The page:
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Greatest storm in U.S. history

HERE IS an eyewitness report from the Gulf Coast area ravaged by Hurricane Camille.
Read what this disaster means to the U.S. — and to you.


Gulfport, Mississippi

"INDESCRIBABLE!" "Unbelievable!" "Impossible — but it happened!" "Unreal, man just unreal!"

This was the way dazed survivors of killer Camille described the hurricane to PLAIN TRUTH reporters on the morning after the night of horror.

They — and we — had never seen anything like the scene of destruction now before us. Neither had government officials, experienced newsmen, and even service veterans who had seen the devastation of war.


Greatest in U.S. History

"Camille was the greatest storm of any kind that has ever affected this nation," said Dr. Robert H. Simpson, Chief of the National Hurricane Center in Miami, as he toured the stricken area. Dr. Simpson also described the hurricane as "the greatest recorded storm ever to hit a heavily populated area of the Western Hemisphere."

"It was more gruesome than anything television or newspaper pictures can show," the hurricane expert said. "I never saw anything like this."

"It reminded me of the meat chopper action of a Midwest tornado," he continued. "It looked like two or three dozen Midwestern tornadoes had followed each other . . . The area where the highest winds went through left debris that looked like it had been put through a meat grinder."

The Director of the Hurricane Center said the exact maximum velocity of the winds will never be known. But he added, "I would conservatively estimate they ranged at or above 200 miles per hour" — on the threshold of tornado intensity.

"Hurricane Camille was a tightly knotted, little storm," Dr. Simpson explained, "but it was the most intense we've ever recorded."

Vice President Agnew and Secretary of Housing and Urban Development George Romney, also expressed amazement at what they saw in their helicopter sweep across the battered coast.

"The magnitude of the storm was greater than I had expected," the Vice President said. "What I saw was equivalent to 100 tornadoes. The damage was so high that Federal assistance will run higher than ever before."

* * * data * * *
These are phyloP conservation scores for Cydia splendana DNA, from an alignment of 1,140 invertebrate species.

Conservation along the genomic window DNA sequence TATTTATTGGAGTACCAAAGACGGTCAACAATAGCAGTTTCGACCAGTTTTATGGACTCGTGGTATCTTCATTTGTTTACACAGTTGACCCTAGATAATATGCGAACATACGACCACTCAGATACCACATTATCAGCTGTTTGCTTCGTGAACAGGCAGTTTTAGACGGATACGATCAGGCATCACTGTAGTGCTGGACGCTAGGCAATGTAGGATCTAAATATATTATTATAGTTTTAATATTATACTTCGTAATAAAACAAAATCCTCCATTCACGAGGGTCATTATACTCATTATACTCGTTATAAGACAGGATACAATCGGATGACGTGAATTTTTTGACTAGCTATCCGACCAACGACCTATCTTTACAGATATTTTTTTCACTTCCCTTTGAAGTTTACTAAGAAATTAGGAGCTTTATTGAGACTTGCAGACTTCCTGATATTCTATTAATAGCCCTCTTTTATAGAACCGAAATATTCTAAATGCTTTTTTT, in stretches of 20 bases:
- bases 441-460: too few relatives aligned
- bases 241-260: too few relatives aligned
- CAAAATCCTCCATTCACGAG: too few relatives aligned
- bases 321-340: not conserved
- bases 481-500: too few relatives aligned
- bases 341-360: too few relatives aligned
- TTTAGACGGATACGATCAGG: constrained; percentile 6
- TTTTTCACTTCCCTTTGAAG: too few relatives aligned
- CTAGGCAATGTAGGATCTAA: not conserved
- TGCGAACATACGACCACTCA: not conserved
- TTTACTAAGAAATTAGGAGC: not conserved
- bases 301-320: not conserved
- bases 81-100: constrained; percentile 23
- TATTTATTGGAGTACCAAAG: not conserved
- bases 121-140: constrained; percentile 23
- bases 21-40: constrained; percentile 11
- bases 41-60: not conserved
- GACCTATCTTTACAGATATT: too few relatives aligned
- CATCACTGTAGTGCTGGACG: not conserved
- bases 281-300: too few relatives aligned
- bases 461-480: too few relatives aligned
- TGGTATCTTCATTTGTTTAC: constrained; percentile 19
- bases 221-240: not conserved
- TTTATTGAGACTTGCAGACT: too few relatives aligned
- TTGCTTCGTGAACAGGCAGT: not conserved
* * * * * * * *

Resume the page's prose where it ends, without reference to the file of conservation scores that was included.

Secretary Romney added, "It was as though a giant hand had swept everything away. . ."

Those of us on The PLAIN TRUTH staff who toured the stricken area had seen wider areas of destruction in other storms. We had also seen more vicious destruction in very small areas hit by tornadoes.

But never before had we seen a combination of such thorough destruction over such an extended area. Sixty miles of prized shoreline — "the Riviera of the Western Hemisphere" lined with homes and resort facilities — had been battered beyond belief by the wind and the tidal wave.


Destruction beyond Description

The storm struck land about 10 p.m. Sunday. It raged violently for about four hours as it passed over.

The following morning, our staff was given special clearance to fly by private aircraft into the disaster area from New Orleans. We hoped to land at Gulfport, but communications had been knocked out by the storm, and it was uncertain whether or not this would be possible.

As we flew eastward from New Orleans, the effect of the hurricane became more evident. Acres of trees were bent over or broken off, looking like so much grass trampled by giant feet. Houses began to appear without shingles, roofs, or walls. Debris and litter were scattered seemingly everywhere.

Soon we were over the little town of Waveland, Mississippi — or what used to be Waveland. This little village of some 1,100 people had been all but literally wiped off the map. But this was just the beginning.

Ahead lay bruised and battered Bay St. Louis (pop. 5,000). Railroad tracks had been swept like wisps of straw off the trestle across the Bay St. Louis Bridge.

At the east end of the toll bridge over St. Louis Bay, a scene of fantastic destruction came into view. We stared in utter disbelief at the devastation a few hundred feet below. From the air it looked as if someone had spilled a giant handful of toothpicks.